As shown in FIG. 5, the interrupter device 115 may include a housing 500 with various attached connectors, a TX manual bypass switch 505, a TX light emitting diode (LED) 510, a RX manual bypass switch 515, and a RX LED 520. The various attached connectors may include a power connector 525, a serial input connector 530, a phone line input connector 535, a phone line output connector 540, a satellite or cable TX input 545, a satellite or cable TX output 550, a satellite or cable RX input 555, a satellite or cable RX output 560, an Ethernet input 565, and an Ethernet output 570. The interrupter device 115 may include fewer or more connectors than shown in FIG. 5, including different types of connectors, as determined, for example, by a particular system for which interruptions and testing are performed.

The interrupter device 115 described above may include any or several TX communication paths and/or RX communication paths. Specifically, for example, the TX communication path may connect the phone line input connector 535 to the phone line output connector 540, the satellite or cable TX input connector 545 to the satellite or cable TX output connector 550, and the Ethernet TX input pin (i.e., one of the pins of the Ethernet input connector 565) to the Ethernet TX output pin (i.e., one of the pins of the Ethernet output connector 570). Similarly, the RX communication path may connect the satellite or cable RX input connector 555 to the satellite or cable RX output connector 560, and the Ethernet RX input pin (i.e., one of the pins of the Ethernet input connector 565) to the Ethernet RX output pin (i.e., one of the pins of the Ethernet output connector 570). The TX LED 510 indicates when the TX communication path is enabled. Similarly, the RX LED 520 indicates when the RX communication path is enabled.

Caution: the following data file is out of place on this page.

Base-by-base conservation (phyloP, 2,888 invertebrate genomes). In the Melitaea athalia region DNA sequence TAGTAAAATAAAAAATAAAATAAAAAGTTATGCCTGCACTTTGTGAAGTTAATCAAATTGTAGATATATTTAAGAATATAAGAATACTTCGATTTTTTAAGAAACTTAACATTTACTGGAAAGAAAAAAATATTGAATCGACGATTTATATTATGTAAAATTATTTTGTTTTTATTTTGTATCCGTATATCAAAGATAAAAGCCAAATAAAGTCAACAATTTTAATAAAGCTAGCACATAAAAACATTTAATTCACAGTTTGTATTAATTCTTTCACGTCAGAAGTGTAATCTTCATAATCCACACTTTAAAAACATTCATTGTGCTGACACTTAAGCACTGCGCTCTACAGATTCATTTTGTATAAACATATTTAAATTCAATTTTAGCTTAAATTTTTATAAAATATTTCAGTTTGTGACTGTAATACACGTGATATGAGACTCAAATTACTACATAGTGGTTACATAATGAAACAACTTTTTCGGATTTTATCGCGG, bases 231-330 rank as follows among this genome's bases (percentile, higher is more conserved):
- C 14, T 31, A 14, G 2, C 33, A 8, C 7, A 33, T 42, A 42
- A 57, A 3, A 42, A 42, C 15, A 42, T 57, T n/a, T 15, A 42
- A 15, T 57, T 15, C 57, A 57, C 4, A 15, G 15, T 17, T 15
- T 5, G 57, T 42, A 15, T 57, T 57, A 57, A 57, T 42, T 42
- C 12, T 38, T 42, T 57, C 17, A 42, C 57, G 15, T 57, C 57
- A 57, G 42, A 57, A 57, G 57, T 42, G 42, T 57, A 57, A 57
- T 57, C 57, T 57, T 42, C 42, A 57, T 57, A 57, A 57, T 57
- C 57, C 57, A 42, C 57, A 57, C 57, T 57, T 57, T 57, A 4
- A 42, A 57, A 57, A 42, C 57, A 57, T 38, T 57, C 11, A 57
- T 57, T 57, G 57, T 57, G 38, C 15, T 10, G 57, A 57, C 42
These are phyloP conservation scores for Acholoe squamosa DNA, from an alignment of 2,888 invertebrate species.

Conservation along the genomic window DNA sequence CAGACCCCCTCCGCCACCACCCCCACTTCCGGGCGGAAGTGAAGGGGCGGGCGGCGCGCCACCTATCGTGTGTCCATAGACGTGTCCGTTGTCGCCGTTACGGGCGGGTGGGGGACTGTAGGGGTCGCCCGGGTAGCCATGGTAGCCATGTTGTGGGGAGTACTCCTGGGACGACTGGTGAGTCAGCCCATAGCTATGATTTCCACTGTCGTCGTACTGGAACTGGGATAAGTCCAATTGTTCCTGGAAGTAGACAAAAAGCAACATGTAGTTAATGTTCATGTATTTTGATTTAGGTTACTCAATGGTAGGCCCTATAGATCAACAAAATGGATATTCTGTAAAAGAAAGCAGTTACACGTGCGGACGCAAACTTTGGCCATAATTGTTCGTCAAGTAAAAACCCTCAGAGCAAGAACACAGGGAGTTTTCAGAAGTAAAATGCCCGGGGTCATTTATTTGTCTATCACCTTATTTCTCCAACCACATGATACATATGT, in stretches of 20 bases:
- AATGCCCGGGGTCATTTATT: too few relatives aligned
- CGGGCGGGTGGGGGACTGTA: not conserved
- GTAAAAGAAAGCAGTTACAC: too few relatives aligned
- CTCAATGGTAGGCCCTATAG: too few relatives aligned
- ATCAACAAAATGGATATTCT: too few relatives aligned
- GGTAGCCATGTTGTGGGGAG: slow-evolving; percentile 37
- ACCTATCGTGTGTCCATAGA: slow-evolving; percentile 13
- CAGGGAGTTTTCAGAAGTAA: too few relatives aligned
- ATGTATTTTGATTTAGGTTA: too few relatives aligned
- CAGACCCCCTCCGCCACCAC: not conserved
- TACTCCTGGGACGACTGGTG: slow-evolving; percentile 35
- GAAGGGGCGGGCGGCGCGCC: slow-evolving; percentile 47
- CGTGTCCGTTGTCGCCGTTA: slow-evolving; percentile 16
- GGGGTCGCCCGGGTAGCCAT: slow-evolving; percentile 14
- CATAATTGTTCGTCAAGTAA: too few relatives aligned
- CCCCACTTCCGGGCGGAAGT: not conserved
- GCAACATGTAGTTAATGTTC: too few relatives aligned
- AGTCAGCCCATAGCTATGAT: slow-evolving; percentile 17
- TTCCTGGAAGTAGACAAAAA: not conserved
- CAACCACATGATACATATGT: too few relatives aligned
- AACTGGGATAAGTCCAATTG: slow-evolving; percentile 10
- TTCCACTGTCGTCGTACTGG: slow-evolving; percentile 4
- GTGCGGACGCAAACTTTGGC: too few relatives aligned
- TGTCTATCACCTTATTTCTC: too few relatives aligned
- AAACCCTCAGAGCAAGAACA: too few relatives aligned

The TX manual bypass switch 505 and the RX manual bypass switch 515 each have an ON position and an AUTO position. The interrupter device 115 may be set to an automatic mode by setting the TX manual bypass switch 505 and the RX manual bypass switch 515 to the AUTO position. When operating in the automatic mode, the interrupter device 115 receives power from an external power source using the power connector 525 and may receive a DTR signal from the computer 105 (or timing processor 205) using the serial input connector 530. When the DTR signal enables communication (e.g., DTR is set to a high voltage), the communication paths between the input and output data communication connectors are enabled. When the DTR signal disables communication (e.g., is set to a low voltage), the communication paths between the input and output data communication connectors are severed.

The interrupter device 115 also may be set to a bypass mode by setting the TX manual bypass switch 505 to ON, or setting the RX manual bypass switch 515 to ON, or setting both switches 505 and 515 to ON. When operating in the bypass mode, the interrupter device 115 receives power from an external power source using the power connector 525 and receives a DTR signal from the computer 105 (or, e.g., a timing processor 205, or a computer 215/305) using the input connector 530.